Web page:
Feeds

Hackers spoof car warning system

Blowout

Choosing a cloud hosting partner with confidence

Computer scientists have brought new meaning to the term war driving by hacking into a moving car's wirelessly-connected warning systems and generating fake error messages.

A team from the University of South Carolina and Rutgers sent fake tire pressure messages to the onboard computer, generating bogus warning messages. Tire pressure monitoring systems have been compulsory for US vehicles since 2008. The same technology may soon become compulsory in Europe, The H Security reports.

The researchers got the transmission of fake messages to work over a range of up to 40 metres or, more impressively, between two moving vehicles in close proximity travelling at 70kph. The technology to carry out the hack only costs about $1,500 but the trick reportedly took a great deal of ingenuity to pull off. The clever bit involved spoofing wireless sensors and transmitting messages rather than bypassing security controls, which were notable by their absence, as the researchers explain:

Reverse-engineering of the underlying protocols revealed static 32 bit identifiers and that messages can be easily triggered remotely, which raises privacy concerns as vehicles can be tracked through these identifiers.

Further, current protocols do not employ authentication and vehicle implementations do not perform basic input validation, thereby allowing for remote spoofing of sensor messages. We validated this experimentally by triggering tyre pressure warning messages in a moving vehicle from a customized software radio attack platform located in a nearby vehicle.

The researchers presented their findings, which included recommendations on how to improve in-car wireless network security and privacy, in a paper presented to the 19th Usenix Security Symposium in Washington on Thursday. Screenshots of the hack in action can be found in a write-up of the attack by motoring news site Jalopnik, here.

Cars are increasingly run using multiple embedded micro-processors. This has opened up a new avenue of research for computer security scientists, but up until now demonstrated hacks have relied on obtaining a physical connection to a car's computer. The latest research shows that wireless hacks are possible, so we should be thankful that malware infections of vehicle systems have never occurred. ®

Beginner's guide to SSL certificates

More from The Register

next story
FYI: OS X Yosemite's Spotlight tells Apple EVERYTHING you're looking for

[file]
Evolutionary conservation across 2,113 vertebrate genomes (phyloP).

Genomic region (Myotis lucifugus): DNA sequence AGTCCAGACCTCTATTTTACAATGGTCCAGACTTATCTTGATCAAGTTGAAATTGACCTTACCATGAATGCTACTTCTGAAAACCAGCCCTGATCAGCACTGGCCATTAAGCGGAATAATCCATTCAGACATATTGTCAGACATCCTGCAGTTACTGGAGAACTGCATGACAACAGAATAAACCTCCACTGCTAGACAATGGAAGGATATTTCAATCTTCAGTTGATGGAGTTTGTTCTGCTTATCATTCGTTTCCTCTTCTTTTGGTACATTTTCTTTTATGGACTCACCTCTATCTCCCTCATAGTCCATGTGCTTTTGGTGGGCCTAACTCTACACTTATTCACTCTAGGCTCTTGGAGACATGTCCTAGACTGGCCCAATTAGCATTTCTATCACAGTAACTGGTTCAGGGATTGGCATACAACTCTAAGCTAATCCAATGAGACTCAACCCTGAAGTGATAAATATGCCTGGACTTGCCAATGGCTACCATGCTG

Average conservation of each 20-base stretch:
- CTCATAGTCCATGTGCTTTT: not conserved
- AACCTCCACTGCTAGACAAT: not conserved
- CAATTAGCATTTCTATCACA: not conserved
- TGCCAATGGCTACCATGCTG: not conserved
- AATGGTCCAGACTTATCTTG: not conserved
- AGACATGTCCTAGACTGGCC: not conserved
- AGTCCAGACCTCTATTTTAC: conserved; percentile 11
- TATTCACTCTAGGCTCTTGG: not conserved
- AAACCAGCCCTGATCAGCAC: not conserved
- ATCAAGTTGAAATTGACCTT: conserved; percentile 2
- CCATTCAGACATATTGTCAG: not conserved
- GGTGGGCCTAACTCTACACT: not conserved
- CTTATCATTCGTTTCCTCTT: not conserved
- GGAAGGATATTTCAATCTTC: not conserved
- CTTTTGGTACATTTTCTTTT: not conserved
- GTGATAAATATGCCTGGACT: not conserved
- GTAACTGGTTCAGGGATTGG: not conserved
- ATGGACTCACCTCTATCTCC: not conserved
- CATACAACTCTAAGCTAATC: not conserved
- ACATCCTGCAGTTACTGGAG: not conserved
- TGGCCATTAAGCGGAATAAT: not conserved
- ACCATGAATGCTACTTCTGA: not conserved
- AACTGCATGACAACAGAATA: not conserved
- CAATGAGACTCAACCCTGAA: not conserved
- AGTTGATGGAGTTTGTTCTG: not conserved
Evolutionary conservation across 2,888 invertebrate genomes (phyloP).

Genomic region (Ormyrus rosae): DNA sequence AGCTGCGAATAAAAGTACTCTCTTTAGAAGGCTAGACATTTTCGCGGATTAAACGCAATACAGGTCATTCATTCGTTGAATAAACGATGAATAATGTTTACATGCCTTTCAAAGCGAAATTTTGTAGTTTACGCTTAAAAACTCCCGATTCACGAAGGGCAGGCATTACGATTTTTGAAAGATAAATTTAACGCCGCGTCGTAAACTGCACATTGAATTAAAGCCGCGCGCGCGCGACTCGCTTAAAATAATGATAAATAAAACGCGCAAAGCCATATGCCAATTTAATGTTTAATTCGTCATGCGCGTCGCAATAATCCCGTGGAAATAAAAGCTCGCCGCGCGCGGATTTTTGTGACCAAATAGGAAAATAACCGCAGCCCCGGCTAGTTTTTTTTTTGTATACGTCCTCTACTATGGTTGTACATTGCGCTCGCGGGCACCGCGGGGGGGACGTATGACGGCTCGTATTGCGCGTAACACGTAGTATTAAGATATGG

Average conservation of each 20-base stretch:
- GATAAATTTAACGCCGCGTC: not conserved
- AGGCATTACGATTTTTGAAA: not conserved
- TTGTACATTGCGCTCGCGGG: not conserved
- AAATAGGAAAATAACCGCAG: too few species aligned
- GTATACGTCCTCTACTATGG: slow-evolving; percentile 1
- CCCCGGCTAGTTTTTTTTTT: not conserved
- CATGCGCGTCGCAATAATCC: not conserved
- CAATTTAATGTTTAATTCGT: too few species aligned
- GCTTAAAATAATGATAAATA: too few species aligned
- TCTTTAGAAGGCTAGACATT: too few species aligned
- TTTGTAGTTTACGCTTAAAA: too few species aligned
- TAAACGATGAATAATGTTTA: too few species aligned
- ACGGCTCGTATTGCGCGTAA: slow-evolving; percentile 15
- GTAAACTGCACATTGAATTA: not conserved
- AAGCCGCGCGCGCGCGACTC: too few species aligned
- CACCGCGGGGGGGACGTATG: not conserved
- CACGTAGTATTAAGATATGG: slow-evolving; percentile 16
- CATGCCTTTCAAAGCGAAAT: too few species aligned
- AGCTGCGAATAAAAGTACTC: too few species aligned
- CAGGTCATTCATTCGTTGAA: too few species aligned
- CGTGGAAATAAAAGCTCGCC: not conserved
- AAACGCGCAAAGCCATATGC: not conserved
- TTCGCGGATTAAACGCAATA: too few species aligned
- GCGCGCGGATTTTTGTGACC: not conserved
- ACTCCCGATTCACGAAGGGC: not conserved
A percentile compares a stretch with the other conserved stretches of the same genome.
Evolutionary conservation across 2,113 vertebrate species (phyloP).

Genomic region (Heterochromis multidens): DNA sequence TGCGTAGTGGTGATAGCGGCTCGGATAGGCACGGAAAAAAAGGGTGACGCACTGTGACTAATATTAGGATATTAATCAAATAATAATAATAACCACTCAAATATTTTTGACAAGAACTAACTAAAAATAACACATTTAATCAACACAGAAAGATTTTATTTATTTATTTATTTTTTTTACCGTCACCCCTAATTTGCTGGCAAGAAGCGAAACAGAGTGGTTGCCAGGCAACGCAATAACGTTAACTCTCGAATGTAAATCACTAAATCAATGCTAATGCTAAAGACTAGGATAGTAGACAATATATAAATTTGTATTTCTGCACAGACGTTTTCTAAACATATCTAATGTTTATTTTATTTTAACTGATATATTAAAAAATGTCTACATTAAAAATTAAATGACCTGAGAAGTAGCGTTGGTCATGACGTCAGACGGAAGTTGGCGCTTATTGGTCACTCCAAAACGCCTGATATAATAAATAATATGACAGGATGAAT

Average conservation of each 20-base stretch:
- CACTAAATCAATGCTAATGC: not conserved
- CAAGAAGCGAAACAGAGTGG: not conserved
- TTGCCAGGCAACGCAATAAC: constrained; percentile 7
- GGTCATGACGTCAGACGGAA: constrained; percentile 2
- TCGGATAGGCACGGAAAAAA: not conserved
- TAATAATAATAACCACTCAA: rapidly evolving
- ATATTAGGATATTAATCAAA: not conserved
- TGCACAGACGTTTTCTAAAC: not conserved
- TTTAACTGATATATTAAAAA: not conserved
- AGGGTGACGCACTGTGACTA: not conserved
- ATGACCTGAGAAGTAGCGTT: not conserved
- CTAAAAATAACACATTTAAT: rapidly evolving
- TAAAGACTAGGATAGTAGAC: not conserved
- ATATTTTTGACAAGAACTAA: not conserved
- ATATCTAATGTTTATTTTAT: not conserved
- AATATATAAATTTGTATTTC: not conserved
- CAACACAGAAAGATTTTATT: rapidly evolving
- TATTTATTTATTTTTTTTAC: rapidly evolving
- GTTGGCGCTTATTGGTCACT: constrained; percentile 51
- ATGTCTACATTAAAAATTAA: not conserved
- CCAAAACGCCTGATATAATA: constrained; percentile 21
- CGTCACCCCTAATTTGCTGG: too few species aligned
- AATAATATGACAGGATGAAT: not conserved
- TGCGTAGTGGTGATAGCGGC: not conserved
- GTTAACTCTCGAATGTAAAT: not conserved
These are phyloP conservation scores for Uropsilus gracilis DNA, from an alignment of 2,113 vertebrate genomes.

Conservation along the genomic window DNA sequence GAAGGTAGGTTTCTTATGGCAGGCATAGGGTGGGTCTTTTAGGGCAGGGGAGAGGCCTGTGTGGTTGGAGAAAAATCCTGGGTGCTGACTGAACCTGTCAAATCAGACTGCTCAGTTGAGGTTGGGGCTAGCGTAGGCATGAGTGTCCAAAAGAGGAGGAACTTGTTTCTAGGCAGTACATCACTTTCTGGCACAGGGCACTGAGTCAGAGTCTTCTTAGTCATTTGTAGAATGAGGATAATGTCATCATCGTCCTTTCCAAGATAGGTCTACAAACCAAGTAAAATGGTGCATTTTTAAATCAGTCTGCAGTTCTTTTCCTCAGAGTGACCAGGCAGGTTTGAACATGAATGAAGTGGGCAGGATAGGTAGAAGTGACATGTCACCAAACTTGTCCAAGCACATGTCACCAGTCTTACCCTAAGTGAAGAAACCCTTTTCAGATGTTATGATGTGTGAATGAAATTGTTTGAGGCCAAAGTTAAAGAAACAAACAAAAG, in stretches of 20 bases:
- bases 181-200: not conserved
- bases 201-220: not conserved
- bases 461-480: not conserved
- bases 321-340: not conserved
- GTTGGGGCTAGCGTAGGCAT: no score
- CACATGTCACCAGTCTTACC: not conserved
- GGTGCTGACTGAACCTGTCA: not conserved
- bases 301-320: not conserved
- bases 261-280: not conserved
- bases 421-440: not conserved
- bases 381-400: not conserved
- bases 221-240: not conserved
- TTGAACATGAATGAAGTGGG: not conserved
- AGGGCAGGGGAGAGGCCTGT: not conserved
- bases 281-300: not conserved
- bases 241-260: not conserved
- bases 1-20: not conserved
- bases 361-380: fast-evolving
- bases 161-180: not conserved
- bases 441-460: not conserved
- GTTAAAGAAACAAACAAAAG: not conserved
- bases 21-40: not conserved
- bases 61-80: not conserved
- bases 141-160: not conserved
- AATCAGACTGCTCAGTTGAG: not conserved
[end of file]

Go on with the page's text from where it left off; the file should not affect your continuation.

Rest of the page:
It's on by default – didn't you read the small print?
Russian hackers exploit 'Sandworm' bug 'to spy on NATO, EU PCs'
Fix imminent from Microsoft for Vista, Server 2008, other stuff
Edward who? GCHQ boss dodges Snowden topic during last speech
UK spies would rather 'walk' than do 'mass surveillance'
Microsoft pulls another dodgy patch
Redmond makes a hash of hashing add-on
'LulzSec leader Aush0k' found to be naughty boy not worthy of jail
15 months home detention leaves egg on feds' faces as they grab for more power
China is ALREADY spying on Apple iCloud users, claims watchdog
Attack harvests users' info at iPhone 6 launch
Carders punch holes through Staples
Investigation launched into East Coast stores
prev story

Whitepapers

Forging a new future with identity relationship management
Learn about ForgeRock's next generation IRM platform and how it is designed to empower CEOS's and enterprises to engage with consumers.
Cloud and hybrid-cloud data protection for VMware
Learn how quick and easy it is to configure backups and perform restores for VMware environments.
Three 1TB solid state scorchers up for grabs
Big SSDs can be expensive but think big and think free because you could be the lucky winner of one of three 1TB Samsung SSD 840 EVO drives that we’re giving away worth over £300 apiece.
Reg Reader Research: SaaS based Email and Office Productivity Tools
Read this Reg reader report which provides advice and guidance for SMBs towards the use of SaaS based email and Office productivity tools.
Security for virtualized datacentres
Legacy security solutions are inefficient due to the architectural differences between physical and virtual environments.